In a week, my husband and I will take our older daughter to college. I've been readings blogs and columns about how upsetting it is for parents to let their teenage children go. I understand. I find myself staring wistfully at Maggie as she leaves crumbs on the table and her dish in the sink with food still on it. I moon at the dirty laundry pile on her bedroom floor. I sigh with anticipatory longing every time she says, "Five minutes," when I ask her to do a chore that wouldn't tax the energy of a slug.
Seriously, I won't miss the frustration and filth of living with a teenager (lucky for me, I have another one still at home). I will dearly miss Maggie's guitar playing, singing, smile, laugh, and her humor. We're bracing for the quiet that is currently filled with the cha-chung of Law & Order marathons and round-the-clock Skypeing with friends.
Sending a child into the world is a rite of passage for parents. Of course, I'm worried about her future and hate giving up the illusion that I can shield her from life's arrows. It's only natural to break out the baby book, and marvel at the swift passage of time. But while we're indulging in reflection, our children are majorly freaking out. "I wonder how bad it would be if I just stayed home and worked at the ice cream store for the rest of my life," Maggie asked me yesterday while doing the requisite pre-college binge shop at Target.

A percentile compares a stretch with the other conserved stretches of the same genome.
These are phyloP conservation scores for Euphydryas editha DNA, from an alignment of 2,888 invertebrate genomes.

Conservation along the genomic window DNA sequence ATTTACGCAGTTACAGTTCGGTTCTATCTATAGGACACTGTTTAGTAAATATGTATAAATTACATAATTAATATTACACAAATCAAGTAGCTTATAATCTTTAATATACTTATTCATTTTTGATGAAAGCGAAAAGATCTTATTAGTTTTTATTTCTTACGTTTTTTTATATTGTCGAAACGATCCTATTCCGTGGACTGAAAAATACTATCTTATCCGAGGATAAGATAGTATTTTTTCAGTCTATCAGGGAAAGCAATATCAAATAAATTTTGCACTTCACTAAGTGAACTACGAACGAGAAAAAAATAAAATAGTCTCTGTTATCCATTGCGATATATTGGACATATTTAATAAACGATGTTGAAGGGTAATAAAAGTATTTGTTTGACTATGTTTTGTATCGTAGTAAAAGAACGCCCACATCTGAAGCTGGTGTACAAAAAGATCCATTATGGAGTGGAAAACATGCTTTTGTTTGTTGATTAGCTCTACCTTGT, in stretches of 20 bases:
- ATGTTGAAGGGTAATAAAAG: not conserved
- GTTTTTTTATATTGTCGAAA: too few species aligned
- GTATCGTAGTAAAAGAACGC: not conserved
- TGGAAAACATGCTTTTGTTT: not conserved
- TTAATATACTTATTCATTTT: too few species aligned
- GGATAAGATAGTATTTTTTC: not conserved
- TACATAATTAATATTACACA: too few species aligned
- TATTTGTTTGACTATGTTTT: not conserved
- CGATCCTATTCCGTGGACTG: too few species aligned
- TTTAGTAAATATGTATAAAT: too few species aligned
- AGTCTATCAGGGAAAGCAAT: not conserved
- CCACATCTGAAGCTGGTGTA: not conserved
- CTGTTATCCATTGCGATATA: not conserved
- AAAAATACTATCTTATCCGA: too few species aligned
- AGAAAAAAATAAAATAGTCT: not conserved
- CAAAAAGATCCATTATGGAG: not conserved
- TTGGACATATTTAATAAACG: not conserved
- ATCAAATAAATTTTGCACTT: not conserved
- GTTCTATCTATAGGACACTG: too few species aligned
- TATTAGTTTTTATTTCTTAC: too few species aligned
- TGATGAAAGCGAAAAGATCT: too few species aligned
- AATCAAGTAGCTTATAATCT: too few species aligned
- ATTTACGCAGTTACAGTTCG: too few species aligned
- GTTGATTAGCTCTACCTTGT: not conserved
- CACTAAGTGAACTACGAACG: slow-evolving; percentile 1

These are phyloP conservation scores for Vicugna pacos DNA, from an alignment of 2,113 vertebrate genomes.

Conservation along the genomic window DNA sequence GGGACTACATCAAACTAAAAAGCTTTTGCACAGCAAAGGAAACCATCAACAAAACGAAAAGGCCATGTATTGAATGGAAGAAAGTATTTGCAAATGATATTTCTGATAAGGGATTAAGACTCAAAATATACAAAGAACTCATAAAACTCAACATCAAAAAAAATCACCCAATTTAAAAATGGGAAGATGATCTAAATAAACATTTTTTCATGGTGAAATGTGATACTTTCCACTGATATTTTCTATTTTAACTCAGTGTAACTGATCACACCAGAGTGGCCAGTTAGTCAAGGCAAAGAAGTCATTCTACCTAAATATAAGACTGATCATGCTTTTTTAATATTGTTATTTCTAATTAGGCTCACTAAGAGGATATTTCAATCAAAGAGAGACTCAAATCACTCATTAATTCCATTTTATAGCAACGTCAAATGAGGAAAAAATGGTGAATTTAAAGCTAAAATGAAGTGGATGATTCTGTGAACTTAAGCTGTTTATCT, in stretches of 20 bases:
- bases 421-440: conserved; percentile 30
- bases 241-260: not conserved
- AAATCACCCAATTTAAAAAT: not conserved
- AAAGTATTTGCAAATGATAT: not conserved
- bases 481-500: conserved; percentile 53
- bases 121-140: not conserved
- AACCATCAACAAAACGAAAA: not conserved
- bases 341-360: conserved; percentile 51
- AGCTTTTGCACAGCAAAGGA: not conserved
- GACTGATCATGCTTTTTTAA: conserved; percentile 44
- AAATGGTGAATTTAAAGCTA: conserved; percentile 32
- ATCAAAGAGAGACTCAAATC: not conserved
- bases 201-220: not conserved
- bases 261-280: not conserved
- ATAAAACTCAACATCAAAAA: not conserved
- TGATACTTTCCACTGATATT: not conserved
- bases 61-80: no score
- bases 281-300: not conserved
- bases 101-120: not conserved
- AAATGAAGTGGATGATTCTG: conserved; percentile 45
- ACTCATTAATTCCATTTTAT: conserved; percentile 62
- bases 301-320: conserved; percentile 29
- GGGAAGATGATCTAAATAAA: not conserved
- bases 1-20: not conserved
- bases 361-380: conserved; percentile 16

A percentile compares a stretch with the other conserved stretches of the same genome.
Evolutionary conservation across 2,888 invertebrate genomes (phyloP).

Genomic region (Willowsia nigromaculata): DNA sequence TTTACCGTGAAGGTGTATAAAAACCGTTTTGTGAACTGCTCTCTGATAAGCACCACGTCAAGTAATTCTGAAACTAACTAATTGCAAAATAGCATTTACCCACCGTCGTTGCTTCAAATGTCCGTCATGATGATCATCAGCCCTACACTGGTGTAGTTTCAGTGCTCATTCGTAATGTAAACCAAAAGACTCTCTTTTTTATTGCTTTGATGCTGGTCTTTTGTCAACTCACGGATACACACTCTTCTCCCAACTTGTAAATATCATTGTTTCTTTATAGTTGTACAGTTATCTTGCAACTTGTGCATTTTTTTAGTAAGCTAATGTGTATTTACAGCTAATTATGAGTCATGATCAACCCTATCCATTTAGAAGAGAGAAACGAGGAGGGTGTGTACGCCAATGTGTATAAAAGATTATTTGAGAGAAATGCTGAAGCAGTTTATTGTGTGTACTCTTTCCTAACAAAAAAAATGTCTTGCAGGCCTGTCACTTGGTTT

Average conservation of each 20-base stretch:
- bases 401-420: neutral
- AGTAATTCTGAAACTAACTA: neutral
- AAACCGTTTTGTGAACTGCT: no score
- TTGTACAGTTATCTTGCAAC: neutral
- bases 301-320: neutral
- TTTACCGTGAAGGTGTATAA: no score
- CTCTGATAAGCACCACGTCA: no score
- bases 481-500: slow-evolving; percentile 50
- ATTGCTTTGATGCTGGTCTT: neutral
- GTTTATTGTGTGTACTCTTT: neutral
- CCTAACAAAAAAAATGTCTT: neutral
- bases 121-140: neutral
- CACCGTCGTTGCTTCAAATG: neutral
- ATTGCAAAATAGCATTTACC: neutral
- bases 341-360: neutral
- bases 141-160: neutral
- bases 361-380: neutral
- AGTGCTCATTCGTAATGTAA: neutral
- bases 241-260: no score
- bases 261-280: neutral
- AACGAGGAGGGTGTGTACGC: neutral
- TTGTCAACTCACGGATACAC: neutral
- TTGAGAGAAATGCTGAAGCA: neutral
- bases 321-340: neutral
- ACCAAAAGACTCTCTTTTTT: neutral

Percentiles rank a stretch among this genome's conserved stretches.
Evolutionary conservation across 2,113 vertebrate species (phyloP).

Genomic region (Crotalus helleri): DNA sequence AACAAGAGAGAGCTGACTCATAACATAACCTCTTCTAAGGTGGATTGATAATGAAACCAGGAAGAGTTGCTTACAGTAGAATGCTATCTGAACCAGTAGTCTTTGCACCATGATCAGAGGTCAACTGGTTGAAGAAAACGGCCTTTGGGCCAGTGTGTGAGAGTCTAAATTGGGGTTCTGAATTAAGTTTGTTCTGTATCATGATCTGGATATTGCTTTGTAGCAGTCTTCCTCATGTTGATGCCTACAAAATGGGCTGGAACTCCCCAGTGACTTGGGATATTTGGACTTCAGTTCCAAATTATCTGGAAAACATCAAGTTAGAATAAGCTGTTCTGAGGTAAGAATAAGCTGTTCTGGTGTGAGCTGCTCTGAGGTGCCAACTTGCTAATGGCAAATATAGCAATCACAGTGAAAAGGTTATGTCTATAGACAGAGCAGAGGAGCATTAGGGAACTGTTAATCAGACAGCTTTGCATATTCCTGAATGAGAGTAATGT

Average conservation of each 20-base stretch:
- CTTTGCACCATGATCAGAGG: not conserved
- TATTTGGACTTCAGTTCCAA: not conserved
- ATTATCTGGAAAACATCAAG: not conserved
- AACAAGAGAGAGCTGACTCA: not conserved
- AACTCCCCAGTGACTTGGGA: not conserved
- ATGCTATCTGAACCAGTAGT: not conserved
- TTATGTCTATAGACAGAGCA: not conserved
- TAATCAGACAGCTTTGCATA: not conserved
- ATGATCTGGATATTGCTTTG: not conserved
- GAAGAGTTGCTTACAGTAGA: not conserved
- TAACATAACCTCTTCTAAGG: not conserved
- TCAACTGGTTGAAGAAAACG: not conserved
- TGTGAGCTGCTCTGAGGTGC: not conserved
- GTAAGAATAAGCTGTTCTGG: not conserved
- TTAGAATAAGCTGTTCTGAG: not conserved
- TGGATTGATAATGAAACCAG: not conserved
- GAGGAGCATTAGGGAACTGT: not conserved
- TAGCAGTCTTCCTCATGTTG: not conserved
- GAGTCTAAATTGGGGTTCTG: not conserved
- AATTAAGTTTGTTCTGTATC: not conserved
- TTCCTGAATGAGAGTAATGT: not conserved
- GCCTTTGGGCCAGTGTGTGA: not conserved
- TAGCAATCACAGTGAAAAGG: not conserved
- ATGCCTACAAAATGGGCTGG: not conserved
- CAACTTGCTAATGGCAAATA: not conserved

She's scared shitless. I almost didn't see it. I'd been preoccupied by my "How will I survive without her?" whining. I decided then and there, in the shampoo aisle, to shelve my conflicted feelings completely.
Our generation has made a habit of calling Millennials narcissists. We should be wary of falling into the same "It's all about me" trap during the college transition. Absolutely, this stage of life is hard for us. Yes, we'll miss our kids. Undoubtedly, we're getting older and confronting our fear of death. But college drop-off is their big moment. It's easy to suppress "When I was going to college..." comments if parents focus on their kids' experience. Otherwise, we fritter away our final chance to be parents.
So no weepy, chin-quivering sentimental haze for me. I'm smiling so hard, my crow's feet are getting deeper. I'm projecting confidence that this is the right move for Maggie. Hopefully, my certainty will ease her anxiety. The last, best role modeling I can do now is not to fall apart, not to act like a needy infant as my kid becomes an adult.
As soon as the last milk crate is unpacked in her dorm room, we will make a short goodbye. I anticipate crying in the parking lot. When we arrive home, maybe we'll crack a few brewskis and drink until we puke. These truly are good times for her -- and for us. Instead of grieving, we should celebrate.